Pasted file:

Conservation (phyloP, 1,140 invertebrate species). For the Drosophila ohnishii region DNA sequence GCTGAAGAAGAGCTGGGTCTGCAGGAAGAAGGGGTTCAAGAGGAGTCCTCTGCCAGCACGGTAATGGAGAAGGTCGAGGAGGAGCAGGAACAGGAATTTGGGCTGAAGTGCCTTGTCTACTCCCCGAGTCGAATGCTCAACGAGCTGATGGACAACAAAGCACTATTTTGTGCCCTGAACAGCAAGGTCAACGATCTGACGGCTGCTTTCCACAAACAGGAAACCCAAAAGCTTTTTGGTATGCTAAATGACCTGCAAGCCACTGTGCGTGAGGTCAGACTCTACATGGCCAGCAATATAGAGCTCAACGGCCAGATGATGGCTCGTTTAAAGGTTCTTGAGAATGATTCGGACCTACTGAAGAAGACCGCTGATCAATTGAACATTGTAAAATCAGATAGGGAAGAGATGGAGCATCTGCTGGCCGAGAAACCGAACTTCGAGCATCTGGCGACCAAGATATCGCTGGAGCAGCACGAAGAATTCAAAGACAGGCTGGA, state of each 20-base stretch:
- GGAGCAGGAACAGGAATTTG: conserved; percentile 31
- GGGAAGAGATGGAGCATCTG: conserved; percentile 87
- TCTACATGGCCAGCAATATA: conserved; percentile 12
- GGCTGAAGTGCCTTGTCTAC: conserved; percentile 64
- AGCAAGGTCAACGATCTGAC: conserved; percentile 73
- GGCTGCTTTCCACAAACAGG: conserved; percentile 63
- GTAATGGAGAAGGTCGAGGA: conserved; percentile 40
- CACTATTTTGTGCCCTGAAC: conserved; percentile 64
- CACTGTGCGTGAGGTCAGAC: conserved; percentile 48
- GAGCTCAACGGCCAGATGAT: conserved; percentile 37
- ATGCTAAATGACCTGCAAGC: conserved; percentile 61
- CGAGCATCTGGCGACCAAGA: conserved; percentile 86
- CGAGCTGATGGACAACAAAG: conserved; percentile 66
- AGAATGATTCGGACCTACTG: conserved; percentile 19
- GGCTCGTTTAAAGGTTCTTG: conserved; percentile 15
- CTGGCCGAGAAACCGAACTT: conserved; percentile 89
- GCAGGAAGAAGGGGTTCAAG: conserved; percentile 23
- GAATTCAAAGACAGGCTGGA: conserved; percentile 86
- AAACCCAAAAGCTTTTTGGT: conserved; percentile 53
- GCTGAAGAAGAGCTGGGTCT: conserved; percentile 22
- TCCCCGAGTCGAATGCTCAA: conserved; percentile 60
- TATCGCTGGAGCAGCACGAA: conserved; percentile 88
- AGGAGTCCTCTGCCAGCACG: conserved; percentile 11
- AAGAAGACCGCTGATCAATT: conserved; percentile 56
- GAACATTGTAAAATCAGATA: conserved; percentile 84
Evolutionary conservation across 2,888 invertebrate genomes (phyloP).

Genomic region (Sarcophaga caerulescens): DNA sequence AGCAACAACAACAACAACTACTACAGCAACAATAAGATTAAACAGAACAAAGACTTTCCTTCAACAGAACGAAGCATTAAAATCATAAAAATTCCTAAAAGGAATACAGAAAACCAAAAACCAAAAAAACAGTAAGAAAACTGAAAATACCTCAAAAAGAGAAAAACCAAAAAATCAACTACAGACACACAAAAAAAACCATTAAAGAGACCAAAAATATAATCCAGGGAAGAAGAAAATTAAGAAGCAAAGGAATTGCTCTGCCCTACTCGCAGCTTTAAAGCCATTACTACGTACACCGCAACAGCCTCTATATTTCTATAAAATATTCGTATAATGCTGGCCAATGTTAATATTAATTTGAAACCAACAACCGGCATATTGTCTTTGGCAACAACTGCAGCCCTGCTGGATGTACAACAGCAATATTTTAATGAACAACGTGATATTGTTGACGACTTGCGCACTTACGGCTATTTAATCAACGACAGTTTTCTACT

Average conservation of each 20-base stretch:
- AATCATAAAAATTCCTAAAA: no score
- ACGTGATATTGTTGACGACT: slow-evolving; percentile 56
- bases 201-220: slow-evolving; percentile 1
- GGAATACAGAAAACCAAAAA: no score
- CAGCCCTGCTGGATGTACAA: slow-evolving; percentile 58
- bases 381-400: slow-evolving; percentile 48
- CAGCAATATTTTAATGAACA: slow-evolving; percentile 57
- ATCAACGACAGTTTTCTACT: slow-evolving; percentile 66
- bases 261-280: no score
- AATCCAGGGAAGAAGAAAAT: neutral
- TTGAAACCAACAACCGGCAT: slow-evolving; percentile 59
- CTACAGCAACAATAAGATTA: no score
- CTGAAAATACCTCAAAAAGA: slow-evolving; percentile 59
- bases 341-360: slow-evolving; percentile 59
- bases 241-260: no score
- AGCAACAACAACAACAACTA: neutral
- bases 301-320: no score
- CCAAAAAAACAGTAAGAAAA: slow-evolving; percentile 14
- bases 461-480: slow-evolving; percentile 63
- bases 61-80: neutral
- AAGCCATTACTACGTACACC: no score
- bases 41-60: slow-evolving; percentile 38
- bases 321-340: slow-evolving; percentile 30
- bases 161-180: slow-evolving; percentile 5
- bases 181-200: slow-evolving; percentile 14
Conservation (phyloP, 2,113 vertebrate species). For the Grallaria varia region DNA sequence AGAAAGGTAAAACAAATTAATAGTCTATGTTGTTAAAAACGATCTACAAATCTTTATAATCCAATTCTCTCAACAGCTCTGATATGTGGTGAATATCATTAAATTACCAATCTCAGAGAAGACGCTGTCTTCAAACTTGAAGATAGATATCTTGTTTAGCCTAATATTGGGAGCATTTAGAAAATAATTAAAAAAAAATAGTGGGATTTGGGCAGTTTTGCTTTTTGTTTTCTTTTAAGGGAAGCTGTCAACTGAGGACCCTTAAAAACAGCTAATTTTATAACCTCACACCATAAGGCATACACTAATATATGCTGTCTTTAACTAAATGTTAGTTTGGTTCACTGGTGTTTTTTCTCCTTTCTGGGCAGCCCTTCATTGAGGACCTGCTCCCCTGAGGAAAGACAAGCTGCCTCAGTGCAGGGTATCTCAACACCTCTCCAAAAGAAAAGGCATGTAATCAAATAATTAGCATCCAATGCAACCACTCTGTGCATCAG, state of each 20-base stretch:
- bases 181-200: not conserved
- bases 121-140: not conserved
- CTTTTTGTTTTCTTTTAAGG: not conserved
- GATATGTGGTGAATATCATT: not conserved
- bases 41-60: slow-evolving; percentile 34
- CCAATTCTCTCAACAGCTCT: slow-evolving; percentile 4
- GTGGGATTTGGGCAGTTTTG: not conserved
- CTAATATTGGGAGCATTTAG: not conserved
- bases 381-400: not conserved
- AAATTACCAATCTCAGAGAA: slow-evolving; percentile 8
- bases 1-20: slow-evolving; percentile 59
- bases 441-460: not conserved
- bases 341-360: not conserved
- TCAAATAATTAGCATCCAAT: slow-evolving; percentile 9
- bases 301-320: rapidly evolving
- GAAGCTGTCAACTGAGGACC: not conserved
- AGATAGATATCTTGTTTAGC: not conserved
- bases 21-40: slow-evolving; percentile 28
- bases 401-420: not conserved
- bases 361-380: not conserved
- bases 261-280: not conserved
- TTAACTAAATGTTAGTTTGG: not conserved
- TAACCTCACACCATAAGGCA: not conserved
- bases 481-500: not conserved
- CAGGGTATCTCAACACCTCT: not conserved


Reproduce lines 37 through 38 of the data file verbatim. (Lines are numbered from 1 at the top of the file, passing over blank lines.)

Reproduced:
- ATCAACGACAGTTTTCTACT: slow-evolving; percentile 66
- bases 261-280: no score